It has recently been proposed, for example, in accordance with German Patent Application 10 2006 015 377 to form a semiconductor radiation source with a plurality of LED chips which are contact-connected by means of a printed circuit board brought up close, wherein a reflector in combination with a converging lens is intended to ensure a highest possible luminous efficiency, but the generated heat is nevertheless intended to be dissipated well.
Although a semiconductor radiation source of this type is basically already highly suitable if it is necessary to ensure a highest possible luminous efficiency, it would be desirable, however, to improve the luminous efficiency even further without increasing the emission of heat.
Therefore, the invention is based on the object of providing a light emission device which is improved with regard to the light emission without an increase in the electrical power giving rise to problems in the dissipation of heat.
According to the invention, it is particularly expedient that a centrally intensified light emission can be generated by the stacked arrangement of LED chips. The focusing of such a central point of brightness is significantly easier than in the case of a planar distribution of the light emission, with the result that the luminous efficiency can be significantly increased overall.
This opens up an extended field of application for light emission devices, for example also in dental technology, where correspondingly constructed light curing devices make it possible to rapidly polymerize in a targeted manner specific regions of a polymerizable dental restoration that have not yet fully cured sufficiently.
Surprisingly, the light emission can be significantly increased by the stacked fitting of chips, use being made of the fact that the chip itself is transmissive to light. The transmissivity is particularly good for the same materials used since then the same lattice constant is present there. The invention provides for forming a very thin and light-transmissive adhesive layer between the semiconductor chips of the chip stack, said adhesive layer also having good thermal conductivity and therefore dissipating the heat of the upper chips well.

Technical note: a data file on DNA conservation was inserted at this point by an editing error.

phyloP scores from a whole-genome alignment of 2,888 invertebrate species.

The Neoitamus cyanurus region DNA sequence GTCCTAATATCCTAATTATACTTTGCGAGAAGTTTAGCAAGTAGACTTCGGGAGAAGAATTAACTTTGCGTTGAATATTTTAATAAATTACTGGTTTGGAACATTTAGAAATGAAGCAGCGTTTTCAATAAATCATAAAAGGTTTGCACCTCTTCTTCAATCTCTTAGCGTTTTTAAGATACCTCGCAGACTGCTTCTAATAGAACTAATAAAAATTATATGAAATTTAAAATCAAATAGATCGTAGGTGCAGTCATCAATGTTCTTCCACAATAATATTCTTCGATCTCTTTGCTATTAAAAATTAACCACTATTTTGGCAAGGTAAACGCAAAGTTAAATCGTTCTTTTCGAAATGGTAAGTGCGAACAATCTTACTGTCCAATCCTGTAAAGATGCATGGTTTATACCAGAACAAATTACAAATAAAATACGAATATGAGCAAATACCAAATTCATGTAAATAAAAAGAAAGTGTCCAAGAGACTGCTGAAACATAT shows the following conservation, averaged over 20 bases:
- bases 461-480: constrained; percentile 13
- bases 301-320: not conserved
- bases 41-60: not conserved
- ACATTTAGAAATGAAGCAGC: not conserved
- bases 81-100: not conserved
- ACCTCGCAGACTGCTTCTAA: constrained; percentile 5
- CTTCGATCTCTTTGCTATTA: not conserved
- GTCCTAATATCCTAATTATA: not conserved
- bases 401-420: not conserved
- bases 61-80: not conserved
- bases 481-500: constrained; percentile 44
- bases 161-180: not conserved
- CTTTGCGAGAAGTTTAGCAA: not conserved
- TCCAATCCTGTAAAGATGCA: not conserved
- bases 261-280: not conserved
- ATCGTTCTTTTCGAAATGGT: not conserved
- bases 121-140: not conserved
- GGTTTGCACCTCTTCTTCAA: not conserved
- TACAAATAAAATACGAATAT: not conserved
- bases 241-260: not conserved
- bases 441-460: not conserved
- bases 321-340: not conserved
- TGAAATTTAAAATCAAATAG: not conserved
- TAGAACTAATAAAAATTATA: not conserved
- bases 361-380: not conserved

According to the invention, it is also possible to make use of the fact that a significant part of the light emission in semiconductor chips typically takes place via lateral light exit areas. The latter are preferably arranged so as not to impair the light emission obliquely toward the front. This can be achieved for example by the stack of semiconductor chips having an essentially pyramidal construction. The respective upper semiconductor chips are set back in each case relative to the respective lower semiconductor chips, that is to say are offset inward toward the optical axis. This is accompanied by a reduction of the dimensions of the upper semiconductor chips relative to the respective lower semiconductor chip, the reduction preferably being effected in both directions.